I call this giving back because, well, I am sure I will always work hard to earn money. But I know by now a lot about how the privileges I’ve grown up with, and the PhD I am getting, will give me access to money that is more than I could earn fairly, compared to the work others do.  I’ve worked to think less about white guilt and more about strategic use of privilege and power, and giving up what I can and am willing to.  This isn’t everything below, but if you are reading and have capital to redistribute, perhaps they could consider my reasoning here.

I want to keep track of grassroots organizations that center community members’ well-being and build their politics from there, that I donate to now and hope to in the future.  Right now I can’t financially add more, but I hope that will change by the end of the year. I don’t think it makes sense to trade regular donations (that provide security) for new ones.

Places I donate now

The first, and one that has a huge potential if it had a bit mroe funding, is the TGI Justice Project, which centers the needs of incarcerated and formerly incarcerated trans people. This mostly means trans women, mostly of color. It is based in San Francisco and primarily focuses on California especially in supporting those who get out, but also sends resources to prisoners across the country.

I highly recommend this entire lecture by Angela Davis in 2013, but in particular she really puts a great lens on why TGIJP is crucial for anyone looking at the violence of prisons, to support and pay attention to.

Second, the Audre Lorde Project, which centers queer people of color and is based in New York. It is an impressive project, partly in that it has been around for decades. They do a ton of things, educational workshops including mobilizing protests, but prioritize the needs and skills of their members, and have a handful of staff who focus on different such needs and training different skills.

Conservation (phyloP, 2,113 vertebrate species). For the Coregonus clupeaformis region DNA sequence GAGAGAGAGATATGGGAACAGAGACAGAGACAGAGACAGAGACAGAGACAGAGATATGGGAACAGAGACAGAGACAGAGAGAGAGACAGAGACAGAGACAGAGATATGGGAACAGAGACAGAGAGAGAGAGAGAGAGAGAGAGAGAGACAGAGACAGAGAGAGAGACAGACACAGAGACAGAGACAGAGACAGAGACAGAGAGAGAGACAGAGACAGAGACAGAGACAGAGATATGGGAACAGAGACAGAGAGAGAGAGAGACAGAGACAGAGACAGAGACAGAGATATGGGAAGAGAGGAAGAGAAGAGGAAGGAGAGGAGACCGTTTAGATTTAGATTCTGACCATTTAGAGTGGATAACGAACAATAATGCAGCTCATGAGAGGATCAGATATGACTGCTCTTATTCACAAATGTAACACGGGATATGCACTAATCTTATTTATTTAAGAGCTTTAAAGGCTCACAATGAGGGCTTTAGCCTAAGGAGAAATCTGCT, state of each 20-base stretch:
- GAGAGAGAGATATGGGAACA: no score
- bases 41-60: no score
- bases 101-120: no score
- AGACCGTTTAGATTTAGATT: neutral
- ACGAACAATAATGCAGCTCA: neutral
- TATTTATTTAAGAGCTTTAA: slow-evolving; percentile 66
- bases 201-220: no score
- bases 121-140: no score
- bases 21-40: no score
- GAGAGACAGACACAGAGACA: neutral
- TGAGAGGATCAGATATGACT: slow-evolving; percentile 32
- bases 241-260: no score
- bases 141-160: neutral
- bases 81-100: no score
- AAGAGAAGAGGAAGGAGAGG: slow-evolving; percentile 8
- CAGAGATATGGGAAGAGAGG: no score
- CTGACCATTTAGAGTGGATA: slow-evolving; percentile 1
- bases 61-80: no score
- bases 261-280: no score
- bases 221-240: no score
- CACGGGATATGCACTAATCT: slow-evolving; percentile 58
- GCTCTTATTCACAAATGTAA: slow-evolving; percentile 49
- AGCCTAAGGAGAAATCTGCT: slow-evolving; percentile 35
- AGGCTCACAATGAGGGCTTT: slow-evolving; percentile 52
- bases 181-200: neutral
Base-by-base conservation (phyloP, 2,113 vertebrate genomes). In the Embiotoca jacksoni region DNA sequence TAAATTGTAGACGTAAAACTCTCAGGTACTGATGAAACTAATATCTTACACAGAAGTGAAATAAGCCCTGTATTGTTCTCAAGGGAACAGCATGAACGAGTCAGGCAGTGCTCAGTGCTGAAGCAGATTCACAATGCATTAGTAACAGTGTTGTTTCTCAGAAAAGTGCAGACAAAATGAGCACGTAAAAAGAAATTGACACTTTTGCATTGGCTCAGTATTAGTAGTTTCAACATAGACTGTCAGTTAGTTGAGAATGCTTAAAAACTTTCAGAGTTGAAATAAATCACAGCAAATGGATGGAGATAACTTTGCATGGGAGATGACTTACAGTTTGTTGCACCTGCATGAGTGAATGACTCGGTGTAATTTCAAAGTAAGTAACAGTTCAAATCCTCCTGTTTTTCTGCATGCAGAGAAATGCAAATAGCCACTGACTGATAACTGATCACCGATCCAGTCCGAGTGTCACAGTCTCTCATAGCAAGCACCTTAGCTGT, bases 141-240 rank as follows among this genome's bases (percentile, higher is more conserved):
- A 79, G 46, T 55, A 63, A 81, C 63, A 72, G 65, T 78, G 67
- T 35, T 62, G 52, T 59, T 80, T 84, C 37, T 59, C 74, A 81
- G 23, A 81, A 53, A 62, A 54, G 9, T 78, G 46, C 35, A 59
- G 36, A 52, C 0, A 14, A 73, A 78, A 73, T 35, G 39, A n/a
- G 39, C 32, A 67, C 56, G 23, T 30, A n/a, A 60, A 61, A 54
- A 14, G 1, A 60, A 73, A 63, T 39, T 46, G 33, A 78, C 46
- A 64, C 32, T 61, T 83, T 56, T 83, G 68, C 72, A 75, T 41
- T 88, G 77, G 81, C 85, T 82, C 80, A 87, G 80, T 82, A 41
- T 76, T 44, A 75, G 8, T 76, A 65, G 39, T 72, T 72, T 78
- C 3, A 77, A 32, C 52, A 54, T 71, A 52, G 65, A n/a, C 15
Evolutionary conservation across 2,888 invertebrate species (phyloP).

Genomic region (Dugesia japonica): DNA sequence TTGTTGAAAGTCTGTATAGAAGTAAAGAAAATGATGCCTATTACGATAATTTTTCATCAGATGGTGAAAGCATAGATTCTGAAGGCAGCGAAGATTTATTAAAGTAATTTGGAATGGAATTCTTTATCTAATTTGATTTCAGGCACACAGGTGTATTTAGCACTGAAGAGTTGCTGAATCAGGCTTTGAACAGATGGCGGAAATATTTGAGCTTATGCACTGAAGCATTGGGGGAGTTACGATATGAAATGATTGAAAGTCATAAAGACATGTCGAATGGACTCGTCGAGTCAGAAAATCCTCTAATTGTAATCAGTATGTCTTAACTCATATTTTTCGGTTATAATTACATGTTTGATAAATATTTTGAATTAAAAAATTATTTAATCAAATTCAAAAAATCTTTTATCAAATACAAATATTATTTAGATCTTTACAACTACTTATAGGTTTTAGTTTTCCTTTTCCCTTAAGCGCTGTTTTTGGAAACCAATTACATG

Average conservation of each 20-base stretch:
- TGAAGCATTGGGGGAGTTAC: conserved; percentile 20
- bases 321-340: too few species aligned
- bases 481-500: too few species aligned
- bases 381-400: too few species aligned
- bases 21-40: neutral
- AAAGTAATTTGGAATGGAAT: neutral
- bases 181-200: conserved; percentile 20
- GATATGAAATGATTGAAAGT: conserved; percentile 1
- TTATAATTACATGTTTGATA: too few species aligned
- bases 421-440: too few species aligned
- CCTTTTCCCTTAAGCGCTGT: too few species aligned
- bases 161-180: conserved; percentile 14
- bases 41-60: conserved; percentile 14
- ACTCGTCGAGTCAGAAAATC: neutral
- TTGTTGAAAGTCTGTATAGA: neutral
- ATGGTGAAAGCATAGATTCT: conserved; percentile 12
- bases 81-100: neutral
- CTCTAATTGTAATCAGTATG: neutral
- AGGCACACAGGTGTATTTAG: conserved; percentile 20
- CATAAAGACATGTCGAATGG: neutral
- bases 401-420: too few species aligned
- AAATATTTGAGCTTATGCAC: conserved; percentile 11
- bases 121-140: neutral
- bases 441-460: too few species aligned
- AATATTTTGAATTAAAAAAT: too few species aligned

The Queer Detainee Empowerment Project is a younger project that I know about through a friend whose accountable work I trust. It centers people who are undocumented, detained or just out of detention, who are also gender and sexual minorities, naming several cultural labels on its website (so it uses “queer” as an optional umbrella term).

The same friend now recommends Mariposas Sin Fronteras, based in Tucson, Arizona, which is mostly led by LGBTQ immigrants. While QDEP may still be doing productive work, and I don’t know the details, I gather its leadership has failed to live up to the ideals described above, both by not working to put immigrants and detainees in the positions of most responsibility, and by not working well with others.  Another friend who lives in Arizona and works to support immigrants to the area, also testifies that Mariposas is a wonderful organization that has the backs of LGBTQ individuals including trans women.  And they’ve organized a QTPOC festival in October (2015)!

Black Girl Dangerous is a website entirely by and for queer people of color, based in the San Francisco Bay Area, USA, but has worked to reach out from there. They also run writing workshops and recently started a summer program. As a white queer would-be-ally, I donate and read, but respect the fact that only QPoC are invited to the table for discussions; if fellow non-QPoC are too uncomfortable with that, they should not engage rather than try to tear down a desperately needed project.